By MICHAEL KUNZELMAN, MICHAEL BIESECKER and MARTHA MENDOZA
WASHINGTON (AP) — Julie Swetnick, one of the women who has publicly accused Supreme Court nominee Brett Kavanaugh of sexual misconduct, has an extensive history of involvement in legal disputes, including a lawsuit in which an ex-employer accused her of falsifying her college and work history on her job application.
Legal documents from Maryland, Oregon and Florida provide a partial picture of a woman who stepped into the media glare amid the battle over Kavanaugh’s nomination for the nation’s highest court.
Court records reviewed by The Associated Press show Swetnick has been involved in at least six legal cases over the past 25 years. Along with the lawsuit filed by a former employer in November 2000, the cases include a personal injury suit she filed in 1994 against the Washington, D.C., regional transit authority.
Her lawyer, Michael Avenatti, told the AP that court cases involving her have no bearing on the credibility of her claims about Kavanaugh. Avenatti said the suit from her ex-employer — it was dismissed a month after it was filed — was “completely bogus, which is why it was dismissed almost immediately.”
He told AP that he “fully vetted” Swetnick before helping her take her claims against Kavanaugh public.
Avenatti released a sworn statement by Swetnick in which she says she witnessed Kavanaugh “consistently engage in excessive drinking and inappropriate contact of a sexual nature with women in the early 1980s.” In the statement, which was provided to the Senate Judiciary Committee, Swetnick said she had been sexually assaulted at a party attended by members of Kavanaugh’s social circle, but did not accuse him of assaulting her. Two other women have publicly accused Kavanaugh of sexually abusing them.
One of those women, Christine Blasey Ford, appeared before the Senate Judiciary Committee on Thursday to offer emotional testimony that even Kavanaugh’s most ardent backers, including Trump, said they found credible. Another woman, Deborah Ramirez, has accused Kavanaugh of exposing himself to her during a drunken party when both were students at Yale University. Friends and colleagues of Ramirez describe her as a quiet person who has dedicated herself to being an advocate for needy families and survivors of domestic violence.
Swetnick was the third named Kavanaugh accuser to emerge, when Avenatti released details of her accusations on Twitter on the eve of Ford’s testimony.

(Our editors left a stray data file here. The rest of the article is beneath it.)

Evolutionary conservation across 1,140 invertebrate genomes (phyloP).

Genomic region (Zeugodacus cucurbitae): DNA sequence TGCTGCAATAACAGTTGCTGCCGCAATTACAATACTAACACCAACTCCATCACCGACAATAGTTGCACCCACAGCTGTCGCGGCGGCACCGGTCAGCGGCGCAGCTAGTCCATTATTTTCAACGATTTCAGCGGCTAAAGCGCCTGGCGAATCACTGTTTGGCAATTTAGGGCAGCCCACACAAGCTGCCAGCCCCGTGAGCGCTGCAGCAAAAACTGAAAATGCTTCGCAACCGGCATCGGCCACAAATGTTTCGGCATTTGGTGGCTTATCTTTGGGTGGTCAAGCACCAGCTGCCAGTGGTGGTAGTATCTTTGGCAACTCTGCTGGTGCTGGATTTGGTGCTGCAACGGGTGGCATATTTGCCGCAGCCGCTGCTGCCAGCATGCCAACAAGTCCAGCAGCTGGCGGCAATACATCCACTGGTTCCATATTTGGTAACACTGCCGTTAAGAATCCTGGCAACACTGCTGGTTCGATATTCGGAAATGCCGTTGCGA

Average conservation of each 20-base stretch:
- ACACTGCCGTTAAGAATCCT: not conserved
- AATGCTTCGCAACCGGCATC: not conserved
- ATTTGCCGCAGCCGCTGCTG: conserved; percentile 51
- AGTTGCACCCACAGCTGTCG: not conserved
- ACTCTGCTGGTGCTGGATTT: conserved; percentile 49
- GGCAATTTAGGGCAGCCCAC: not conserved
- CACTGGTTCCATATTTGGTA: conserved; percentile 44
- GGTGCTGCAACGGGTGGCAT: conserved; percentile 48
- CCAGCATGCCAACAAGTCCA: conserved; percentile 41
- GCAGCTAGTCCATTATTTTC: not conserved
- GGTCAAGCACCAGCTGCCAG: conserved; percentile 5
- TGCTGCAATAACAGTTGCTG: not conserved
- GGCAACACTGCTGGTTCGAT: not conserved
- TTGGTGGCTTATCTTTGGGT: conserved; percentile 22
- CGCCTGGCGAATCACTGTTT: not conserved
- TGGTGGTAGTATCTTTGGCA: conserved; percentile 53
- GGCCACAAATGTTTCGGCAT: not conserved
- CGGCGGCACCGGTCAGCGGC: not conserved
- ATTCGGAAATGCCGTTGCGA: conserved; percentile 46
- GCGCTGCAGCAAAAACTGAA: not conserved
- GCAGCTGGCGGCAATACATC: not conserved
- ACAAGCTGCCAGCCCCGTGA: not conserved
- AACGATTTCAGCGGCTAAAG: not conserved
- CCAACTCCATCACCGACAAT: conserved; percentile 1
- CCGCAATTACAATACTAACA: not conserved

Kavanaugh has denied the claims regarding him made by Swetnick and other women, characterizing some of the allegations as a “joke” and a “farce.”
Ann Simonton, a nationally recognized advocate for rape survivors and director of Media Watch, a media literacy organization, cautioned that many sexual abuse survivors encounter chaos and trouble later in life — things can tarnish a survivor’s image but don’t necessarily speak to the legitimacy of the underlying abuse allegations. “This type of trauma will impact your daily life forever,” she said.
Swetnick, who is from the Maryland suburbs of Washington, D.C., has said she is willing to be interviewed by either Congress or the FBI. On Twitter, Avenatti wrote that he and Swetnick would “thoroughly enjoy” embarrassing Republicans on the Judiciary Committee “when her story is told and is deemed credible.” Swetnick appeared on “The Circus,” a political program that is part of Showtime’s Sunday lineup.
Some details of the legal disputes she’s been involved in aren’t known, because documents in the cases are incomplete or no longer available. Records in the lawsuit filed in late 2000 by her ex-employer, Oregon-based software company Webtrends, don’t indicate why it was dismissed. Avenatti said there was a settlement in the case but no money changed hands.
In its civil complaint in a state court in Oregon, the company said Swetnick, a software engineer, was an employee for a few weeks before its human resources department received a report that she had engaged in “unwelcome sexual innuendo and inappropriate conduct” toward two male co-workers at a business lunch.